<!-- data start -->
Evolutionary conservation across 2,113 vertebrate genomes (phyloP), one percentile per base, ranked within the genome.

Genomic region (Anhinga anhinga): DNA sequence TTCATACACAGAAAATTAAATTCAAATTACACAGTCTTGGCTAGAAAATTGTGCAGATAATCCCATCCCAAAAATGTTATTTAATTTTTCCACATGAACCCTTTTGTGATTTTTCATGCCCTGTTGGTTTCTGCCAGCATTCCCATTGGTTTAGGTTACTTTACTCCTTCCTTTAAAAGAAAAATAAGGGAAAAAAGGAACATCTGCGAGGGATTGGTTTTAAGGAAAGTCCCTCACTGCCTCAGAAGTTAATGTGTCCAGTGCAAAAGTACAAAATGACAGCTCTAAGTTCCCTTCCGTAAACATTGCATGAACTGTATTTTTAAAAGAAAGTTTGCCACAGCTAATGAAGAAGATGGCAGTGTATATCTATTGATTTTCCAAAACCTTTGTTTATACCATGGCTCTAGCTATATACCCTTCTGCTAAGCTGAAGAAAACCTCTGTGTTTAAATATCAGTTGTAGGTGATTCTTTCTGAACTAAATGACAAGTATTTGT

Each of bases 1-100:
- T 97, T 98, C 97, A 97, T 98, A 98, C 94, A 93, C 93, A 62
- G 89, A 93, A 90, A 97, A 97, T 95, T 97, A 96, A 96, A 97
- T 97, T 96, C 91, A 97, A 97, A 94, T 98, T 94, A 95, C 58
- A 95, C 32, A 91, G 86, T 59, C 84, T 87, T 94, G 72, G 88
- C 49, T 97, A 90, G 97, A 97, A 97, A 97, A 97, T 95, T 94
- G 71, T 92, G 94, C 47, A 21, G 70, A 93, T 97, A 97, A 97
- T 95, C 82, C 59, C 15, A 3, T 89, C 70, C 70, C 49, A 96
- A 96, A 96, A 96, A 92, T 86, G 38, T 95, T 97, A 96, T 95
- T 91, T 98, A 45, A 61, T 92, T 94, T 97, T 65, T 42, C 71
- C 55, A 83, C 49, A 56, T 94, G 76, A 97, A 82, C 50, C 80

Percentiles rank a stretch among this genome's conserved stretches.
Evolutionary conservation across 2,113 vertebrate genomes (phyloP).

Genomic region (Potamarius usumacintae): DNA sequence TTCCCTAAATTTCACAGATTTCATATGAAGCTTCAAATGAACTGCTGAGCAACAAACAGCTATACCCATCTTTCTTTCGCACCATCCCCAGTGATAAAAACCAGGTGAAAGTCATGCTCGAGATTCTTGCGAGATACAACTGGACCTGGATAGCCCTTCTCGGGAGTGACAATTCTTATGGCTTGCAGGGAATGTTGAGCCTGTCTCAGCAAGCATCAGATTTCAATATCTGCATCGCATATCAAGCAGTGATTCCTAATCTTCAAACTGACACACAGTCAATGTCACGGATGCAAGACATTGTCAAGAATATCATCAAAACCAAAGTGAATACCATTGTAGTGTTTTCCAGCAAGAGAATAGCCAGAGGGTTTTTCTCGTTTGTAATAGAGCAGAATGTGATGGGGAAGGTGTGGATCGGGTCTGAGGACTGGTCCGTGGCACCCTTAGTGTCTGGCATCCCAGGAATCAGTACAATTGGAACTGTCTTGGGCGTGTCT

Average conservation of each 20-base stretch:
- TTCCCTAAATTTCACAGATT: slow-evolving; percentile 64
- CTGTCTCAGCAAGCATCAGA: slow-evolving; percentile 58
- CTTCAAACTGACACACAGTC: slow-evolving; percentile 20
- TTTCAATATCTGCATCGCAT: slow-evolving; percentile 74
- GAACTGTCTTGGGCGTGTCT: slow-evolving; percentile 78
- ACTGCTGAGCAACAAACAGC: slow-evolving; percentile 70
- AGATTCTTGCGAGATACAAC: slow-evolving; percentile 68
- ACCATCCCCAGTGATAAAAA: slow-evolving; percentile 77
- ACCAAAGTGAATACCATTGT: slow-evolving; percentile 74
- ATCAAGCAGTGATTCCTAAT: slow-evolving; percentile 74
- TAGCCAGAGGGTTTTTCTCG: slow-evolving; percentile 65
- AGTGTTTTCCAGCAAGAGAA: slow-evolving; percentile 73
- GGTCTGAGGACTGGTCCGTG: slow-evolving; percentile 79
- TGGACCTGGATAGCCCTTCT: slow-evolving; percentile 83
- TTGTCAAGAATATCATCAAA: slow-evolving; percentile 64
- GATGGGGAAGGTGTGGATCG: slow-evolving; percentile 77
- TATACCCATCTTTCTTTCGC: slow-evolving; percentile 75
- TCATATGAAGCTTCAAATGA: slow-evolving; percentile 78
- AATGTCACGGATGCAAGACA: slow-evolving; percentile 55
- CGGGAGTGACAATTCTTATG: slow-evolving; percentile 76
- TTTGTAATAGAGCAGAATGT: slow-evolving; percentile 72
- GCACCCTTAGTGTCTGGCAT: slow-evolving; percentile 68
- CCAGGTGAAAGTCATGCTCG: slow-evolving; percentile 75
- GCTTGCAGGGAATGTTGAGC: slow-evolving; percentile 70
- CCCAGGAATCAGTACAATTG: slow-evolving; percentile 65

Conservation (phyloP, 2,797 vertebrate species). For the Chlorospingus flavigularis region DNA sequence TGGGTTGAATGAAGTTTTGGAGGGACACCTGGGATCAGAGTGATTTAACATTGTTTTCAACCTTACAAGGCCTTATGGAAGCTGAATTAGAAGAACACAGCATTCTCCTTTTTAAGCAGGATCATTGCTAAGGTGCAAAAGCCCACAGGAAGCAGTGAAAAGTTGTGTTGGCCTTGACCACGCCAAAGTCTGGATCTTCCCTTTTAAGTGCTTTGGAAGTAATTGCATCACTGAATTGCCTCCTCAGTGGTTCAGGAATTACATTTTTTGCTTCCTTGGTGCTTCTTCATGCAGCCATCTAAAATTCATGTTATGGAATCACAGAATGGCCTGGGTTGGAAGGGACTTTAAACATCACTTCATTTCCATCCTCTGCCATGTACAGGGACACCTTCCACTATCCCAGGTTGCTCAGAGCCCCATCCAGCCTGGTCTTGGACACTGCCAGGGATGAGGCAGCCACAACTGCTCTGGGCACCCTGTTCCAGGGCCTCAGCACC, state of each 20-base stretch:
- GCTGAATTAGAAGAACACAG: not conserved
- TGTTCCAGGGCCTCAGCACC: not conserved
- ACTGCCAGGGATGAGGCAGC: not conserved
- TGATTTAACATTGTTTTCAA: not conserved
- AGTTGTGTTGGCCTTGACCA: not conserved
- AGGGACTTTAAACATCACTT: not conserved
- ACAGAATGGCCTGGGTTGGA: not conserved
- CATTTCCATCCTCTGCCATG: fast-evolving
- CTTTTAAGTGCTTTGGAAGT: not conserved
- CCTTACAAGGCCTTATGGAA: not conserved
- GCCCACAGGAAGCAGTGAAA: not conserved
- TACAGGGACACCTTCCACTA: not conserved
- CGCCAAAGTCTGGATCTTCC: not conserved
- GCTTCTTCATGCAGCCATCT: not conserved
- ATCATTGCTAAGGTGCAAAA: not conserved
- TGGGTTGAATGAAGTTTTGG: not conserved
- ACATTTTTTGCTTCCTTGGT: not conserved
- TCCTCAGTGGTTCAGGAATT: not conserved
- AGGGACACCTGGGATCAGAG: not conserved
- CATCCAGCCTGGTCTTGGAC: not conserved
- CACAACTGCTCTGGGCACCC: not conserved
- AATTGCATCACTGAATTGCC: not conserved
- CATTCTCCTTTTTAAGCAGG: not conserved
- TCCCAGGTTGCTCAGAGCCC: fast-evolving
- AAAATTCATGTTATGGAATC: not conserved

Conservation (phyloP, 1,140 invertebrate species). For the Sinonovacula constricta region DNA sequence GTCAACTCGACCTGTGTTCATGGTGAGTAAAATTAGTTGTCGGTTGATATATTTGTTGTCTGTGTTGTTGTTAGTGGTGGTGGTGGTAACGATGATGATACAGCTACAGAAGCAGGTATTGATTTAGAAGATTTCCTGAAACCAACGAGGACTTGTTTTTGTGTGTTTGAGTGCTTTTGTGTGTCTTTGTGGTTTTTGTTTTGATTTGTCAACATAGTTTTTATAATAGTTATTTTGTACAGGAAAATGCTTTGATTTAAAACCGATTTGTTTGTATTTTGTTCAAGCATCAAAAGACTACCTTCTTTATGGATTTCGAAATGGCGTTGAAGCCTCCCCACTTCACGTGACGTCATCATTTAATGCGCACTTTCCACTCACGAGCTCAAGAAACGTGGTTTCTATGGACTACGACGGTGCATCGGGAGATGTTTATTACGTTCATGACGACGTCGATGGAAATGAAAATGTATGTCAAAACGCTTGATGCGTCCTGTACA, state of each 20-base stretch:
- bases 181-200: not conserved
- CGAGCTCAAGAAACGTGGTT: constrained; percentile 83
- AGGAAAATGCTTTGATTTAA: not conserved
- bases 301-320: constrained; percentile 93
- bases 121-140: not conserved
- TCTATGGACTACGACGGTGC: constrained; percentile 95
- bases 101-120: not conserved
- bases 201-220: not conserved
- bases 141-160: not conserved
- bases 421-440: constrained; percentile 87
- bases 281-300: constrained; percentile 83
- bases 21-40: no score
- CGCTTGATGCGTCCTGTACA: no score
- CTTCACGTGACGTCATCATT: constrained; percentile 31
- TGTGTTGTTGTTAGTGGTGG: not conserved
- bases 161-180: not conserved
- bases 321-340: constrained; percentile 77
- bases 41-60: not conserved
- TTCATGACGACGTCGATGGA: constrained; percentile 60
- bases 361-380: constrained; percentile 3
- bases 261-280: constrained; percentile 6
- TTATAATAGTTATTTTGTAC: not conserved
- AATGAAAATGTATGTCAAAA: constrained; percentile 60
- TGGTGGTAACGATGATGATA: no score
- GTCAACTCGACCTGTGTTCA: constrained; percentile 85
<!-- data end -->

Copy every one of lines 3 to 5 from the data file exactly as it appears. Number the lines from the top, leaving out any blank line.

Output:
Each of bases 1-100:
- T 97, T 98, C 97, A 97, T 98, A 98, C 94, A 93, C 93, A 62
- G 89, A 93, A 90, A 97, A 97, T 95, T 97, A 96, A 96, A 97